"The U.S. government is expected to take stakes in nine of the nation's top financial institutions as part of a new plan to restore confidence to the battered U.S. banking system, a far-reaching effort that puts the government's guarantee behind the basic plumbing of financial markets.
To kick off Tuesday's expected announcement, the government is set to buy preferred equity stakes in Goldman Sachs Group Inc., Morgan Stanley, J.P. Morgan Chase & Co., Bank of America Corp. -- including the soon-to-be acquired Merrill Lynch -- Citigroup Inc., Wells Fargo & Co., Bank of New York Mellon and State Street Corp., according to people familiar with the matter. (...)
Other elements of the plan, which will be announced Tuesday morning, include: equity investments in possibly thousands of other banks; lifting the cap on deposit insurance for certain bank accounts, such as those used by small businesses; and guaranteeing certain types of bank lending. It builds on an earlier plan to buy up rotten assets dragging down banks, which failed to calm investor fears, and follows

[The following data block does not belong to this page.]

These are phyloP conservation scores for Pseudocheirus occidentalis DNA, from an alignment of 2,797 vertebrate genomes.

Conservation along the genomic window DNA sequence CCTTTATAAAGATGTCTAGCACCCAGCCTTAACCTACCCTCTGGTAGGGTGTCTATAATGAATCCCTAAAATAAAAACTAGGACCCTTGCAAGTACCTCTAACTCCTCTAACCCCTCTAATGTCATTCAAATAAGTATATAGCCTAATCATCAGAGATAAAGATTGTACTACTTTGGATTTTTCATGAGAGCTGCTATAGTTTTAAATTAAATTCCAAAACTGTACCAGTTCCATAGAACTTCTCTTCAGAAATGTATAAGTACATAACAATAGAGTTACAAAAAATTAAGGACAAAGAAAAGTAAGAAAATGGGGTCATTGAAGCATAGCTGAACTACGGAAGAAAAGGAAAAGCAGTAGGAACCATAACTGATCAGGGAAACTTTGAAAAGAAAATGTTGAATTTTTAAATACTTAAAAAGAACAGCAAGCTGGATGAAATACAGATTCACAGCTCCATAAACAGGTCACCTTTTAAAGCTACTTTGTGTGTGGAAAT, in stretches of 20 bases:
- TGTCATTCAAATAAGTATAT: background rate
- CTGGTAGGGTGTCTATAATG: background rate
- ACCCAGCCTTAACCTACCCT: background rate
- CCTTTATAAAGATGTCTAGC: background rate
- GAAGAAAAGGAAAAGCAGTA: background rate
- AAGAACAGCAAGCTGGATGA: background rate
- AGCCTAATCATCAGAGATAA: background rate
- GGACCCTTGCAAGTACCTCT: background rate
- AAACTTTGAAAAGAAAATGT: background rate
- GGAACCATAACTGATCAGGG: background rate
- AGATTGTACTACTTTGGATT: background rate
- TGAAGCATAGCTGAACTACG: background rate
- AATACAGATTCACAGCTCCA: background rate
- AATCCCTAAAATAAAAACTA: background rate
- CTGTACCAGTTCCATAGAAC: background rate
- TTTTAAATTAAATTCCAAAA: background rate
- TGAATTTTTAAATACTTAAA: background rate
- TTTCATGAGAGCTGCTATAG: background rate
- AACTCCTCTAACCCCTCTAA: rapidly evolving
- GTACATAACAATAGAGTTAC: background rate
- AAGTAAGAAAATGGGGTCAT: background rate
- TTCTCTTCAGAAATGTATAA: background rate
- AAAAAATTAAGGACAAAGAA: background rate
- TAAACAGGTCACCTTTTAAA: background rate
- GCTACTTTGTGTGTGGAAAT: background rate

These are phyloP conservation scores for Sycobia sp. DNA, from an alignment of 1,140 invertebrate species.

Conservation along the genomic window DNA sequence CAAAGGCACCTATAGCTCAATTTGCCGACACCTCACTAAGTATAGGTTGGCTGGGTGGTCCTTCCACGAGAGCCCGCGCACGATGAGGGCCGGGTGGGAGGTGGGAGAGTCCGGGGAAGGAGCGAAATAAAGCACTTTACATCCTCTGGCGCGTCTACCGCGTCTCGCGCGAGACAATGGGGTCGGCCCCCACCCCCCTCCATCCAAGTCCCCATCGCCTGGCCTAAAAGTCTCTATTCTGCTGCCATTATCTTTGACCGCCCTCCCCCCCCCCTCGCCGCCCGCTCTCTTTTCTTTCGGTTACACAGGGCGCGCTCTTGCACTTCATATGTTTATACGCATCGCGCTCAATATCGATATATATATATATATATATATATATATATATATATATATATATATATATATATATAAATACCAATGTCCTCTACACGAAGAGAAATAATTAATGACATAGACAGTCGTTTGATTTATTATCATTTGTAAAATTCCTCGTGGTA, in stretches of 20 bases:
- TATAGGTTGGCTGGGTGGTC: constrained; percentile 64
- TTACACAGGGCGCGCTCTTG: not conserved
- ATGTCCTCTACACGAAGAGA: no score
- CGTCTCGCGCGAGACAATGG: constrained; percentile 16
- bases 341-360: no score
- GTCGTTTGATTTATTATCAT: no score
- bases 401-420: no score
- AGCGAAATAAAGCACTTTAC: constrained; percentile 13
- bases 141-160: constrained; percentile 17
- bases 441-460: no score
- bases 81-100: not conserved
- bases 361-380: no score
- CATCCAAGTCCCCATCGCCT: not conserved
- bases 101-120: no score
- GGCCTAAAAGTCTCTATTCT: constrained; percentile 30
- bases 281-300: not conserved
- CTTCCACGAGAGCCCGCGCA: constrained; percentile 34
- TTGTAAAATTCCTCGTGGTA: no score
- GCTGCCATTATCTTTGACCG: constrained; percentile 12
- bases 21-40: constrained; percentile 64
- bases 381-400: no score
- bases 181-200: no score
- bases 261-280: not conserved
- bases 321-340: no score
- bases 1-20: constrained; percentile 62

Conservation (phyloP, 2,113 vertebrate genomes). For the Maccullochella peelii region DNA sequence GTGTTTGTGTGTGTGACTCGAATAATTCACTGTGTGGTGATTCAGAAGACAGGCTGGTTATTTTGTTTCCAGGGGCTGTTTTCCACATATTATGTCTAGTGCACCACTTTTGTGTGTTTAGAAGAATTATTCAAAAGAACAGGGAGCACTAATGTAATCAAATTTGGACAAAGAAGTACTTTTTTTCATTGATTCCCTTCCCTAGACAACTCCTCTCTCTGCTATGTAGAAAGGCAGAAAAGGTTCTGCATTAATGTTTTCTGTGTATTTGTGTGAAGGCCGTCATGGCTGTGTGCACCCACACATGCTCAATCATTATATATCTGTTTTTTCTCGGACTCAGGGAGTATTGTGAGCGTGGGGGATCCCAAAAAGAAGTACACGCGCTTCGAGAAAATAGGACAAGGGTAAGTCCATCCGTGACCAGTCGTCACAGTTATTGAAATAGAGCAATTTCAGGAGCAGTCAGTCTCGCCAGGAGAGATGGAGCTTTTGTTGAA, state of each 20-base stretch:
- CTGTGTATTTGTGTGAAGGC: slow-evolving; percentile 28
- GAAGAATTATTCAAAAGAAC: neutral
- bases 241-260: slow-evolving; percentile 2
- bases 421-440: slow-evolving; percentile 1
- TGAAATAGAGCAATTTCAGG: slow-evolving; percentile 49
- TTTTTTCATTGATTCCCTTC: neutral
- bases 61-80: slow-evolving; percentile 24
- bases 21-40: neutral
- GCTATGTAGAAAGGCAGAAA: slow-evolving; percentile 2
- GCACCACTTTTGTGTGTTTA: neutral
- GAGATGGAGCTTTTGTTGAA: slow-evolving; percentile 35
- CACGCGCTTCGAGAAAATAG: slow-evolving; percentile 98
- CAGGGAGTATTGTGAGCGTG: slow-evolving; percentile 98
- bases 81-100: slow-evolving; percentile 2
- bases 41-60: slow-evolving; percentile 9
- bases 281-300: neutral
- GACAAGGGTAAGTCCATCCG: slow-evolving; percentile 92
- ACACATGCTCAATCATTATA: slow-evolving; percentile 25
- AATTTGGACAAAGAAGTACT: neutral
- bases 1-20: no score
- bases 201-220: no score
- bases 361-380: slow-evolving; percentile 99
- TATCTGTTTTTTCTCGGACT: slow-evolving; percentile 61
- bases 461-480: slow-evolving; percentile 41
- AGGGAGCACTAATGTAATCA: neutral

similar moves by major European countries.
Formulated jointly by the Treasury Department, the Federal Reserve and the Federal Deposit Insurance Corp., these moves are designed to keep money flowing through the financial system, ensuring that banks continue lending to companies, consumers and each other. A freeze in these markets rippled through the economy and helped cause stocks to crater last week.
Along with the government's involvement come certain restrictions, such as caps on executive pay. For example, firms can't write new employment contracts containing golden parachutes and their ability to use certain executive salaries as a tax deduction is capped. These restrictions are relatively weak compared with what congressional Democrats had wanted when they approved this spending, a potential flash point."
Tuesday, October 14, 2008
From the WSJ: